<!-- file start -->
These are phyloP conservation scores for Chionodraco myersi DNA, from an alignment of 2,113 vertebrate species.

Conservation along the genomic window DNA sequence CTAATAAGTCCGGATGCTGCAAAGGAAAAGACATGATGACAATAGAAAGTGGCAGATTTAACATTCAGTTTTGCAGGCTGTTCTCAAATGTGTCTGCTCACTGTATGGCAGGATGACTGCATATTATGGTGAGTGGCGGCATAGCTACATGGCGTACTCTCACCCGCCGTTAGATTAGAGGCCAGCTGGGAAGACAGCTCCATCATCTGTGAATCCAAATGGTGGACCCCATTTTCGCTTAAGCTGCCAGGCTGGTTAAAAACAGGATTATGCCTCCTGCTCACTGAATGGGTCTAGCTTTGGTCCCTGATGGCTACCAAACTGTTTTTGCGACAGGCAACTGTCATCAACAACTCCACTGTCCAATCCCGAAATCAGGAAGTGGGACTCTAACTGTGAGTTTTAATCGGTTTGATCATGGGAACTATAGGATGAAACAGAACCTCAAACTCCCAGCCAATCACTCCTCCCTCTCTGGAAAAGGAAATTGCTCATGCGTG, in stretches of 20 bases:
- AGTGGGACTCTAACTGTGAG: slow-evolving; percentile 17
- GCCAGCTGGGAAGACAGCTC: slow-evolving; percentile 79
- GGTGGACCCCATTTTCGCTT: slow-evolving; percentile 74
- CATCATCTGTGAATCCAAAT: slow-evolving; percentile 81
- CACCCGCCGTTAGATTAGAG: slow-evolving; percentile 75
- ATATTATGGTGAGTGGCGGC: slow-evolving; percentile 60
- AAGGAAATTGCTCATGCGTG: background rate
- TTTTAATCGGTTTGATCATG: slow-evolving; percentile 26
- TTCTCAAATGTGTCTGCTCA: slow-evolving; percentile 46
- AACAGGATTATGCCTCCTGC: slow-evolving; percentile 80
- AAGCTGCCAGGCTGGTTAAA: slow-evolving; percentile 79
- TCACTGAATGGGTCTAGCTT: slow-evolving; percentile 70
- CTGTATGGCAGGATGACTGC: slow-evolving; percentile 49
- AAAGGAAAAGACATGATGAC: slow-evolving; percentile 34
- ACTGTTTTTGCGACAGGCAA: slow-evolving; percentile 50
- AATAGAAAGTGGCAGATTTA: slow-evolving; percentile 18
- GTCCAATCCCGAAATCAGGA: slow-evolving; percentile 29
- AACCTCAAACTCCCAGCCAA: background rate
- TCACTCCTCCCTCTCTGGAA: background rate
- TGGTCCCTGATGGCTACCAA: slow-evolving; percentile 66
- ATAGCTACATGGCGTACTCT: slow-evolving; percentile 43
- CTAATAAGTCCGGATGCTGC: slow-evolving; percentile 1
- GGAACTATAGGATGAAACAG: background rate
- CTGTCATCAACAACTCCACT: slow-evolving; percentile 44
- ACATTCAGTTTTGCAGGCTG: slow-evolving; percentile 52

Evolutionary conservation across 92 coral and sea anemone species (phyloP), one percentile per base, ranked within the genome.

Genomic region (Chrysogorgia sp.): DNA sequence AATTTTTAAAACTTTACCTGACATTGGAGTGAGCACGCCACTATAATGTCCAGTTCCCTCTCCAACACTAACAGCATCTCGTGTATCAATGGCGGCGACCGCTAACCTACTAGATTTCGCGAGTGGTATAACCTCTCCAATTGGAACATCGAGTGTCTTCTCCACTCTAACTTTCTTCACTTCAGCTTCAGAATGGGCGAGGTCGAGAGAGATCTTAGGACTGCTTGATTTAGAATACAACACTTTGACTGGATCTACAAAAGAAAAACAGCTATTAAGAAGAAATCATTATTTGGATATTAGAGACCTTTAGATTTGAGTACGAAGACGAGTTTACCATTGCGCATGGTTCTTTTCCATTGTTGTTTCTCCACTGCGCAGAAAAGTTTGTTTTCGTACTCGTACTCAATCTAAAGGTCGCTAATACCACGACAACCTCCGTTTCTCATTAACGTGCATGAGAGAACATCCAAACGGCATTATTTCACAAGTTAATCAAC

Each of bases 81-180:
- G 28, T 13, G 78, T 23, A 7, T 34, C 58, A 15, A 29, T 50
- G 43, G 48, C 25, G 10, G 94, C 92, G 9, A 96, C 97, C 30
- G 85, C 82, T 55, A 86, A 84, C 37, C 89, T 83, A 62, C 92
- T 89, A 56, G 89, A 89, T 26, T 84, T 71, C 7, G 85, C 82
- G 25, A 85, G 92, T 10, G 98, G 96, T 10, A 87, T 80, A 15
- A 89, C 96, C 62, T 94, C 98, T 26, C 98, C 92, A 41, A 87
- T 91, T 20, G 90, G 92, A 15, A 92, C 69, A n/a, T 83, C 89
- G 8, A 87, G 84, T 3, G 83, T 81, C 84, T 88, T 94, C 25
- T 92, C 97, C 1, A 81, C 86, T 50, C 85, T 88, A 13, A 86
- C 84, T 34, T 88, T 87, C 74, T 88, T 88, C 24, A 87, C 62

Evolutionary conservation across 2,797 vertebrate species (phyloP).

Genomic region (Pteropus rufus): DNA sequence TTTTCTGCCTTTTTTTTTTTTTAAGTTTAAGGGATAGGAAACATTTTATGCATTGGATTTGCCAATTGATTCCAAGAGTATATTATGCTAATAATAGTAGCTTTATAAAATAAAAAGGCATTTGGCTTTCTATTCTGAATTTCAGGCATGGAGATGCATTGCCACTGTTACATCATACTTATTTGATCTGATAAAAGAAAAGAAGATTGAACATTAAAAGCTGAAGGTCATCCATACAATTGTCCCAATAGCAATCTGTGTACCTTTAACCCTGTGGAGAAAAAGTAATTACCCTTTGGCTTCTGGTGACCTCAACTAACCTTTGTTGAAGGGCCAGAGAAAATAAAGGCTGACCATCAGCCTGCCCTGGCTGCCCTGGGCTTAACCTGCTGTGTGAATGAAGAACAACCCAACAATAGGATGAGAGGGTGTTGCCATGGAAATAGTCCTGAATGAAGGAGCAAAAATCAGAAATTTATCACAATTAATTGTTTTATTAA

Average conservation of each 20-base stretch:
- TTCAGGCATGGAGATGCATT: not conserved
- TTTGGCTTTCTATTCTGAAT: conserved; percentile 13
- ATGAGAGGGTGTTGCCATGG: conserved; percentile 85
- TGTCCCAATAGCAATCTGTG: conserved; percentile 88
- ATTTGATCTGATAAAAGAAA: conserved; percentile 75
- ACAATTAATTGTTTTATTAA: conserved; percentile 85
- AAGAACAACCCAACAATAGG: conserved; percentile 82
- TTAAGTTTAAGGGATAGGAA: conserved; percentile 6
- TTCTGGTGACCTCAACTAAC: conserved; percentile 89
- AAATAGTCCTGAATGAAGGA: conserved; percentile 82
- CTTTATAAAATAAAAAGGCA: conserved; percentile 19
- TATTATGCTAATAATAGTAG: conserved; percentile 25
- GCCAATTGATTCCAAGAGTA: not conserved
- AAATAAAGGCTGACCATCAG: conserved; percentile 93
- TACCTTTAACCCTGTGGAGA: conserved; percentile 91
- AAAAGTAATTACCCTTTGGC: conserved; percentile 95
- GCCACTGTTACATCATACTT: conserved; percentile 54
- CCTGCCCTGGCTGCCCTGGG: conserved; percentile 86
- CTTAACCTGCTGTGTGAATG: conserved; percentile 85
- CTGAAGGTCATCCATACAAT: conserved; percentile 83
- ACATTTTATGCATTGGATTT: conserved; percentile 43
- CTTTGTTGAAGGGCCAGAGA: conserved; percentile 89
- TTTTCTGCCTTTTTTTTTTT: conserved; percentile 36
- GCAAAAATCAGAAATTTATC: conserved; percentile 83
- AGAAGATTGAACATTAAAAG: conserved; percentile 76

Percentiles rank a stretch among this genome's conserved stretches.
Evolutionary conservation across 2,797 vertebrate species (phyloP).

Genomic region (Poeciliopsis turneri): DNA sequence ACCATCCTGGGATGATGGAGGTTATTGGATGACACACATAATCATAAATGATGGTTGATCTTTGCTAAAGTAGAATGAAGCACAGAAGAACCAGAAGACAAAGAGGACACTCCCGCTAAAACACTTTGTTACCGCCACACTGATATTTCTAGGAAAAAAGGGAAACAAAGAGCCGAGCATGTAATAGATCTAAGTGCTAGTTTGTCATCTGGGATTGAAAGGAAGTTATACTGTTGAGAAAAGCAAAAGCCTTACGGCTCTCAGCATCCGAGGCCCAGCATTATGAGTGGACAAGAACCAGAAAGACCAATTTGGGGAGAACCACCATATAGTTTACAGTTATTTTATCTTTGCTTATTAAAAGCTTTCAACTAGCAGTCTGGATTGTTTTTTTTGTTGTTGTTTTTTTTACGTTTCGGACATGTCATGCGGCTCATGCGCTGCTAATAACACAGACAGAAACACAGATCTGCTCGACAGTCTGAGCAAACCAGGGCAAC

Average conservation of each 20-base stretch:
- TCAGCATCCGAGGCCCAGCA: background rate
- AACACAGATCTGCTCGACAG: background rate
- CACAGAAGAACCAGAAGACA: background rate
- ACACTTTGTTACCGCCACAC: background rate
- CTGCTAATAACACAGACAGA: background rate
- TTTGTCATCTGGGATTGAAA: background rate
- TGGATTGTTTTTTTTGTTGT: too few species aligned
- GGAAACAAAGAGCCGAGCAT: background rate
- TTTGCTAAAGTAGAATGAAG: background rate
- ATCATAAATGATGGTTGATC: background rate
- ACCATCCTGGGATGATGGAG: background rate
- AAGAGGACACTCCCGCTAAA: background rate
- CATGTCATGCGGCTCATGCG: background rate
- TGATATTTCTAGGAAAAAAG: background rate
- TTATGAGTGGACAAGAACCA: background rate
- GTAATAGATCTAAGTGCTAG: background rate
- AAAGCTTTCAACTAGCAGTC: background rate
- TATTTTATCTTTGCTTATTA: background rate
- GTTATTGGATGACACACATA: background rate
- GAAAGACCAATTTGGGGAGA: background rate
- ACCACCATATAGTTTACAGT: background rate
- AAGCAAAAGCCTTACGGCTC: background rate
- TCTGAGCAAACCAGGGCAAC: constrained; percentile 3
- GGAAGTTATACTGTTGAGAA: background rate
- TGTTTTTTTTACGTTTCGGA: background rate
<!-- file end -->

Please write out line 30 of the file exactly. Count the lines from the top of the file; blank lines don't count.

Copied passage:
Each of bases 81-180: